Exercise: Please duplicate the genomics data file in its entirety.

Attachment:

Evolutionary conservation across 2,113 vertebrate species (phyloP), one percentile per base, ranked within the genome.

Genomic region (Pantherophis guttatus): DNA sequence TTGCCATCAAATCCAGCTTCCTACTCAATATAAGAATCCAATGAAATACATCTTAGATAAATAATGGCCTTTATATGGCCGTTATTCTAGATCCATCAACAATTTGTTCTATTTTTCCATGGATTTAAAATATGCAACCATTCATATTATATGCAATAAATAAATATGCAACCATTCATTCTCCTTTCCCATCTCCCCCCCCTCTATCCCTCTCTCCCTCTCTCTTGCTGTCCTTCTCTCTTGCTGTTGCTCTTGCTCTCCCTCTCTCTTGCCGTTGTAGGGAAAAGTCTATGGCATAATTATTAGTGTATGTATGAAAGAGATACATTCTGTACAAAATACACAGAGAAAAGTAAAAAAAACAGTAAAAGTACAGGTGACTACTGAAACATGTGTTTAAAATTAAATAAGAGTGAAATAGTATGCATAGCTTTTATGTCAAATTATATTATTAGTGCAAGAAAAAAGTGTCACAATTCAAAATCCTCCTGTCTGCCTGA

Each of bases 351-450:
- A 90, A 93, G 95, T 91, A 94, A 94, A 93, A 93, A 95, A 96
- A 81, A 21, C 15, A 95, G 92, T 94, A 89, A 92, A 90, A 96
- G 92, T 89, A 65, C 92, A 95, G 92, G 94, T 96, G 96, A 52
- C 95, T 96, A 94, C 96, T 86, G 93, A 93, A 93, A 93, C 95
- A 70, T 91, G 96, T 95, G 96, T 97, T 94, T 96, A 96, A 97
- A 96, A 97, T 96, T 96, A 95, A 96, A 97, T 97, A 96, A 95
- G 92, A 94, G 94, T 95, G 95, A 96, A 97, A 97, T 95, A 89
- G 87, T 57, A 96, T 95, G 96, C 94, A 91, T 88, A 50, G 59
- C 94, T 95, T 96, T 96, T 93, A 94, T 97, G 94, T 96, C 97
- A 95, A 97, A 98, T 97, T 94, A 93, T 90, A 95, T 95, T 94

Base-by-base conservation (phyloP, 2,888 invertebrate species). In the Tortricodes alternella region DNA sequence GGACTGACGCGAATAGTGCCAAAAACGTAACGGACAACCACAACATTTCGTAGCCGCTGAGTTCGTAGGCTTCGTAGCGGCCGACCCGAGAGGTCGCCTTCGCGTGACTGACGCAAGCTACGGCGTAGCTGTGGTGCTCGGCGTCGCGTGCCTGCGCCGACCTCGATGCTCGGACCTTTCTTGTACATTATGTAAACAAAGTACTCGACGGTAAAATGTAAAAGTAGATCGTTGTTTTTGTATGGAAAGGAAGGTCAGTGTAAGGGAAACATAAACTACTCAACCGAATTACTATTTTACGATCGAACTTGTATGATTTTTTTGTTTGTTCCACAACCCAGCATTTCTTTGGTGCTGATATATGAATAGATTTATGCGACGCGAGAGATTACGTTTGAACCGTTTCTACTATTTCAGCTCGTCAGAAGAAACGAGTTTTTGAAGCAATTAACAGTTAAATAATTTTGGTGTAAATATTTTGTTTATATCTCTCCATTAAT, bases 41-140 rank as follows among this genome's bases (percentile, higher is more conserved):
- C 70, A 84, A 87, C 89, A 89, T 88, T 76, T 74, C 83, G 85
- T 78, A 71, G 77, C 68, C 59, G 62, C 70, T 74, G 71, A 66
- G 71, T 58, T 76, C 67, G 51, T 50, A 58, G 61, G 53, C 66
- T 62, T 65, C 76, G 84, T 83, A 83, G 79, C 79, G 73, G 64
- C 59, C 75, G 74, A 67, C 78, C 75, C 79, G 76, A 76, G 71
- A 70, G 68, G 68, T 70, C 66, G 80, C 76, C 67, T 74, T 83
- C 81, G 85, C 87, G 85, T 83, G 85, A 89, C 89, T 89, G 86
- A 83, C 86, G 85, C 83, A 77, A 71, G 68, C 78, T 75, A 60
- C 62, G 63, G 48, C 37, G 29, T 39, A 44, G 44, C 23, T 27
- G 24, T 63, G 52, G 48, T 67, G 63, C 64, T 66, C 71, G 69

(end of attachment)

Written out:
Evolutionary conservation across 2,113 vertebrate species (phyloP), one percentile per base, ranked within the genome.

Genomic region (Pantherophis guttatus): DNA sequence TTGCCATCAAATCCAGCTTCCTACTCAATATAAGAATCCAATGAAATACATCTTAGATAAATAATGGCCTTTATATGGCCGTTATTCTAGATCCATCAACAATTTGTTCTATTTTTCCATGGATTTAAAATATGCAACCATTCATATTATATGCAATAAATAAATATGCAACCATTCATTCTCCTTTCCCATCTCCCCCCCCTCTATCCCTCTCTCCCTCTCTCTTGCTGTCCTTCTCTCTTGCTGTTGCTCTTGCTCTCCCTCTCTCTTGCCGTTGTAGGGAAAAGTCTATGGCATAATTATTAGTGTATGTATGAAAGAGATACATTCTGTACAAAATACACAGAGAAAAGTAAAAAAAACAGTAAAAGTACAGGTGACTACTGAAACATGTGTTTAAAATTAAATAAGAGTGAAATAGTATGCATAGCTTTTATGTCAAATTATATTATTAGTGCAAGAAAAAAGTGTCACAATTCAAAATCCTCCTGTCTGCCTGA

Each of bases 351-450:
- A 90, A 93, G 95, T 91, A 94, A 94, A 93, A 93, A 95, A 96
- A 81, A 21, C 15, A 95, G 92, T 94, A 89, A 92, A 90, A 96
- G 92, T 89, A 65, C 92, A 95, G 92, G 94, T 96, G 96, A 52
- C 95, T 96, A 94, C 96, T 86, G 93, A 93, A 93, A 93, C 95
- A 70, T 91, G 96, T 95, G 96, T 97, T 94, T 96, A 96, A 97
- A 96, A 97, T 96, T 96, A 95, A 96, A 97, T 97, A 96, A 95
- G 92, A 94, G 94, T 95, G 95, A 96, A 97, A 97, T 95, A 89
- G 87, T 57, A 96, T 95, G 96, C 94, A 91, T 88, A 50, G 59
- C 94, T 95, T 96, T 96, T 93, A 94, T 97, G 94, T 96, C 97
- A 95, A 97, A 98, T 97, T 94, A 93, T 90, A 95, T 95, T 94

Base-by-base conservation (phyloP, 2,888 invertebrate species). In the Tortricodes alternella region DNA sequence GGACTGACGCGAATAGTGCCAAAAACGTAACGGACAACCACAACATTTCGTAGCCGCTGAGTTCGTAGGCTTCGTAGCGGCCGACCCGAGAGGTCGCCTTCGCGTGACTGACGCAAGCTACGGCGTAGCTGTGGTGCTCGGCGTCGCGTGCCTGCGCCGACCTCGATGCTCGGACCTTTCTTGTACATTATGTAAACAAAGTACTCGACGGTAAAATGTAAAAGTAGATCGTTGTTTTTGTATGGAAAGGAAGGTCAGTGTAAGGGAAACATAAACTACTCAACCGAATTACTATTTTACGATCGAACTTGTATGATTTTTTTGTTTGTTCCACAACCCAGCATTTCTTTGGTGCTGATATATGAATAGATTTATGCGACGCGAGAGATTACGTTTGAACCGTTTCTACTATTTCAGCTCGTCAGAAGAAACGAGTTTTTGAAGCAATTAACAGTTAAATAATTTTGGTGTAAATATTTTGTTTATATCTCTCCATTAAT, bases 41-140 rank as follows among this genome's bases (percentile, higher is more conserved):
- C 70, A 84, A 87, C 89, A 89, T 88, T 76, T 74, C 83, G 85
- T 78, A 71, G 77, C 68, C 59, G 62, C 70, T 74, G 71, A 66
- G 71, T 58, T 76, C 67, G 51, T 50, A 58, G 61, G 53, C 66
- T 62, T 65, C 76, G 84, T 83, A 83, G 79, C 79, G 73, G 64
- C 59, C 75, G 74, A 67, C 78, C 75, C 79, G 76, A 76, G 71
- A 70, G 68, G 68, T 70, C 66, G 80, C 76, C 67, T 74, T 83
- C 81, G 85, C 87, G 85, T 83, G 85, A 89, C 89, T 89, G 86
- A 83, C 86, G 85, C 83, A 77, A 71, G 68, C 78, T 75, A 60
- C 62, G 63, G 48, C 37, G 29, T 39, A 44, G 44, C 23, T 27
- G 24, T 63, G 52, G 48, T 67, G 63, C 64, T 66, C 71, G 69